Commemorative quilts celebrate special events, honor special people, and mark the passage of important events in everyday life. Marriage is one of those special events around which the lives of women, historically at least, have revolved, so it makes sense that quiltmakers would honor that event with gifts of quilts. Because of the significance of marriage, there is also much lore around the making and gifting of wedding quilts.

Did young women leave home with twelve or thirteen quilts as part of their dowry? Is it true that the first person who fell asleep under a group-made quilt would dream of their future husband or wife? Does the presence of hearts on a quilt signify that it was made for a wedding? Were Double Wedding Ring quilts common wedding gifts? Does the name of a pattern imply its commemorative purpose? The answer to all of these questions is that they are folklore—there may be some truth to them, but quilts made for weddings are difficult to identify unless they carry verifiable provenance, and some of these have been proven as myths. Many European cultures do have traditions of making quilts for weddings.

It is also true that families who could afford to sent their daughters into marriage with quilts, but the number was often two or three rather than a dozen. 18th- and 19th-century diaries and household accounts show that mothers helped make or parents purchased quilts for their daughters’ new homes along with the other linens, furnishings, and kitchen items she would need for the first few years. Quilting parties were sometimes held around the time of a daughter’s marriage and before she left home to move in with her new husband to help complete quilts.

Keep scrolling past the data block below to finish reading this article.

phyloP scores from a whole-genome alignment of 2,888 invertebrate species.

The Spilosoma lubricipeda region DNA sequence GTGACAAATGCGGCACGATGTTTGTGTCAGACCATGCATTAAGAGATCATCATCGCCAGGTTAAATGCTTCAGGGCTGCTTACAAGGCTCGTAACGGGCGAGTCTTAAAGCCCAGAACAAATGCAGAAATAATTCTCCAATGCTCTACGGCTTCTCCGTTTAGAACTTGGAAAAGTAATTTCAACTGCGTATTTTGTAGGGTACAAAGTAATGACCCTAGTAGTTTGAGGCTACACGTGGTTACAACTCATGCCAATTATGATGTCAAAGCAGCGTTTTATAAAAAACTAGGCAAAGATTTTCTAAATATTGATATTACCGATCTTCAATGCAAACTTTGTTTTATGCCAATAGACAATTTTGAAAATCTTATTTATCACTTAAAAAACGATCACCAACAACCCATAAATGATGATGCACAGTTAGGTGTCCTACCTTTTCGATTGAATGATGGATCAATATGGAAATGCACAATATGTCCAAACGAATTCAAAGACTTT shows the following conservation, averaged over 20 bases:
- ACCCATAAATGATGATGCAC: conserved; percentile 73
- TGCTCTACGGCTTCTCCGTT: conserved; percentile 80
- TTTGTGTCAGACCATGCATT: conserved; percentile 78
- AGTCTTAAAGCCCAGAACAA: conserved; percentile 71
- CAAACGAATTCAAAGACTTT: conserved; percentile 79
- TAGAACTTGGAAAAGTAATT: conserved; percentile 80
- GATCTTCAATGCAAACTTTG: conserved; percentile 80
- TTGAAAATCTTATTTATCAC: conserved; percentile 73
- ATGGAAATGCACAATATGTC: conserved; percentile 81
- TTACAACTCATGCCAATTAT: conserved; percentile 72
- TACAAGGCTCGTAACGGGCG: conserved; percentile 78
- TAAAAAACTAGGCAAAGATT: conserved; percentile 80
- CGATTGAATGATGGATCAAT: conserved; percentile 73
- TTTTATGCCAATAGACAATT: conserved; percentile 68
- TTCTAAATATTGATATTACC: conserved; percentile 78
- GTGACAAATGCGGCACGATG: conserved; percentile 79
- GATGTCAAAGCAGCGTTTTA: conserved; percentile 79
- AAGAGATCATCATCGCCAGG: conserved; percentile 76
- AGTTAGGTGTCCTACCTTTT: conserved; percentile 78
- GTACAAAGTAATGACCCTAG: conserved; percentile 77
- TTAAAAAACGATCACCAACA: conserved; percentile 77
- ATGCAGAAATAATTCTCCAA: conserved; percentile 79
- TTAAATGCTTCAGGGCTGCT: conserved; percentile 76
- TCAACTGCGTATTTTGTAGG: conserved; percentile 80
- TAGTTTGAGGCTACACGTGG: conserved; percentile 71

Quilts more easily identifiable as wedding gifts are likely to come from the 20th century when the recipients or makers are still alive to identify them or when, as is much more common in the last thirty years, the maker placed a label on the quilt. Also common at the end of the century are anniversary quilts made to commemorate the stability and endurance of a marriage.